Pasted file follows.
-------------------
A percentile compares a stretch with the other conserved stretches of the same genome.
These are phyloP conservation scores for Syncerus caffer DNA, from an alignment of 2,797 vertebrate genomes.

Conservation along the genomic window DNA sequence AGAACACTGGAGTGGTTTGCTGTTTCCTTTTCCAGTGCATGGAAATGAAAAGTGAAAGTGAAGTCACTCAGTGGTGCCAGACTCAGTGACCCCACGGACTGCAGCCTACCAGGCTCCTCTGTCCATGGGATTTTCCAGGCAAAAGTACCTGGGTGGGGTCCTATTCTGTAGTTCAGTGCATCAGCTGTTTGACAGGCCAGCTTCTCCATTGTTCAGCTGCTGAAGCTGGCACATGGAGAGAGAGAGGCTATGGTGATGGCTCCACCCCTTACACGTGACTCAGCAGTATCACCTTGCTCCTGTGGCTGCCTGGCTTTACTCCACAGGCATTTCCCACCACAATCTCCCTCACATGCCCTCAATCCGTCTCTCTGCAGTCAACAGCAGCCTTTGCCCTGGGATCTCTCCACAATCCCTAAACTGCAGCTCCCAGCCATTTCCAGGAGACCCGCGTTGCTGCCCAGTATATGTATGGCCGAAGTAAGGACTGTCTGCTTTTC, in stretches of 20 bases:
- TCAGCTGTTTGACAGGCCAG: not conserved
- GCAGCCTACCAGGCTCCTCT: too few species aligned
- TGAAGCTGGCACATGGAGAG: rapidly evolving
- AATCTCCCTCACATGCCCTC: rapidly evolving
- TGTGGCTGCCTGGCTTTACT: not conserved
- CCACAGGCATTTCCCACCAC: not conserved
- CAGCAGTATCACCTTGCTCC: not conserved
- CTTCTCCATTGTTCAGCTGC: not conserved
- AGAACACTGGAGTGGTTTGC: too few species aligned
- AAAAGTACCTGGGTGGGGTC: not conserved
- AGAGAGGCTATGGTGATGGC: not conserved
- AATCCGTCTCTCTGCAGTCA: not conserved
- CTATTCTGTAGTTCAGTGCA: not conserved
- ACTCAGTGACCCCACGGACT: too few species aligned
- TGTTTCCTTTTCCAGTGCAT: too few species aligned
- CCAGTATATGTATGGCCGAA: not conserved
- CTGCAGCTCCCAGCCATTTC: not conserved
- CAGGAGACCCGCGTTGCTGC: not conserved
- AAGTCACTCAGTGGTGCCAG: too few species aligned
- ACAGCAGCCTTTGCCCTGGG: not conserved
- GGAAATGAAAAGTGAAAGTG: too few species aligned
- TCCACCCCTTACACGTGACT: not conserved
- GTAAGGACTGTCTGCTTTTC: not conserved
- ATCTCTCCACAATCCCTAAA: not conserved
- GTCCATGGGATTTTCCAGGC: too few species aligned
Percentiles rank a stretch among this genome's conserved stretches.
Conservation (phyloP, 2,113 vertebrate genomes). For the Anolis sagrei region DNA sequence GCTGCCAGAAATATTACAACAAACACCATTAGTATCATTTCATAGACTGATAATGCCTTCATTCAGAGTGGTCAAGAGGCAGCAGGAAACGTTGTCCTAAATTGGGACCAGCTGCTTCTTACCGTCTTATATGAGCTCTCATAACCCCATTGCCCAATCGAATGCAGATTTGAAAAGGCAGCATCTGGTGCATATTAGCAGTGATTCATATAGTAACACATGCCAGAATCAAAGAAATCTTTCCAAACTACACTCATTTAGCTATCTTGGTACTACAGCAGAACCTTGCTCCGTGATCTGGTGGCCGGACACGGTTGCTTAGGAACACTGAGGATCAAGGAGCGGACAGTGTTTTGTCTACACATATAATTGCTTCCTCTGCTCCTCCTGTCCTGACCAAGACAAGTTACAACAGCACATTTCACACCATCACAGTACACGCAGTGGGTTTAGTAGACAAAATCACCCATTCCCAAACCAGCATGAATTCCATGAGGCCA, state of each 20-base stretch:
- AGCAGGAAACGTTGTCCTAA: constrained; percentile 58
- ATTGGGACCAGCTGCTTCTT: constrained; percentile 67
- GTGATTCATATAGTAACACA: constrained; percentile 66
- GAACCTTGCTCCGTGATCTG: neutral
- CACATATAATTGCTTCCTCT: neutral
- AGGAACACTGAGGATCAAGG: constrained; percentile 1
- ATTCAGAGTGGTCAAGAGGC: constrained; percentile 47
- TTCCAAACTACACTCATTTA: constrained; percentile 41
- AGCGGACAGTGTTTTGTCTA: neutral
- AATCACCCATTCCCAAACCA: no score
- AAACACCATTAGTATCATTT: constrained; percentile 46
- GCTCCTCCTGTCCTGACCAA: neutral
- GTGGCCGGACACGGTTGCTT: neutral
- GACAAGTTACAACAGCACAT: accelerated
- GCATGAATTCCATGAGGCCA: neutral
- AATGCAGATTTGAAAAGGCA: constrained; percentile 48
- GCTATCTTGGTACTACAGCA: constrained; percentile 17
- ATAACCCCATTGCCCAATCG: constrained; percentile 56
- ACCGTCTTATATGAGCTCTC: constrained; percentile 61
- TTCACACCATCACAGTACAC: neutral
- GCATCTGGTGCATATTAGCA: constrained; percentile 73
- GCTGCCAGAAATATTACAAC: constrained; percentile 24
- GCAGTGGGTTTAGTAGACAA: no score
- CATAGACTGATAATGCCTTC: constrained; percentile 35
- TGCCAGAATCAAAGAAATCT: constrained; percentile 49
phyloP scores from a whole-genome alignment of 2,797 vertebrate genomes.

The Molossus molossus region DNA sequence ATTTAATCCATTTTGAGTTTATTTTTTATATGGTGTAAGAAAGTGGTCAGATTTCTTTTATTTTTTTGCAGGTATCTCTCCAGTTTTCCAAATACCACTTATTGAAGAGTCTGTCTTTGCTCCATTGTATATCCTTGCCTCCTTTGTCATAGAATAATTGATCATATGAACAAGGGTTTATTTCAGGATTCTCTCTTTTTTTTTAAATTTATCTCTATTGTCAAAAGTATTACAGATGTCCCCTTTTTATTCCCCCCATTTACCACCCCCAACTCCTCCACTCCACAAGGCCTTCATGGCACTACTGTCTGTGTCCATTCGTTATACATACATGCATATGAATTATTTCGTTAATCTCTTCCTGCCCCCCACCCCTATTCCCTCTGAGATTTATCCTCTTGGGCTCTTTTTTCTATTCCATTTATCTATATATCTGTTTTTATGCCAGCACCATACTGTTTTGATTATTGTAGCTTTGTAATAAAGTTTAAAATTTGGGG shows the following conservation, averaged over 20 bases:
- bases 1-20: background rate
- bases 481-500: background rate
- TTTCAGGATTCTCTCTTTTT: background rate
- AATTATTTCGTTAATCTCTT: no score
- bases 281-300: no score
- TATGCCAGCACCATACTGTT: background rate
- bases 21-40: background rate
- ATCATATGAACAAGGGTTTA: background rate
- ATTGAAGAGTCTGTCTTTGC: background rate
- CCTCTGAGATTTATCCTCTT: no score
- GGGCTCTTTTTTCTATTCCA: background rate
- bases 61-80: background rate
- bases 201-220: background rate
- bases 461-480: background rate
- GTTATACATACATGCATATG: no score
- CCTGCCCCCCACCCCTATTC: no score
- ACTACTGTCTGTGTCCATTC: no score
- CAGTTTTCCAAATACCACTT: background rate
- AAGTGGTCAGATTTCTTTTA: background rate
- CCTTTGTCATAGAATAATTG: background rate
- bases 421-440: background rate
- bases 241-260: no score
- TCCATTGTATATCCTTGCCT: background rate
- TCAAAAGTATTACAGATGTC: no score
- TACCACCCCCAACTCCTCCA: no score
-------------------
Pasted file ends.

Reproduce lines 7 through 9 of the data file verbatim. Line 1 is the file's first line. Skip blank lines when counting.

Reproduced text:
- AATCTCCCTCACATGCCCTC: rapidly evolving
- TGTGGCTGCCTGGCTTTACT: not conserved
- CCACAGGCATTTCCCACCAC: not conserved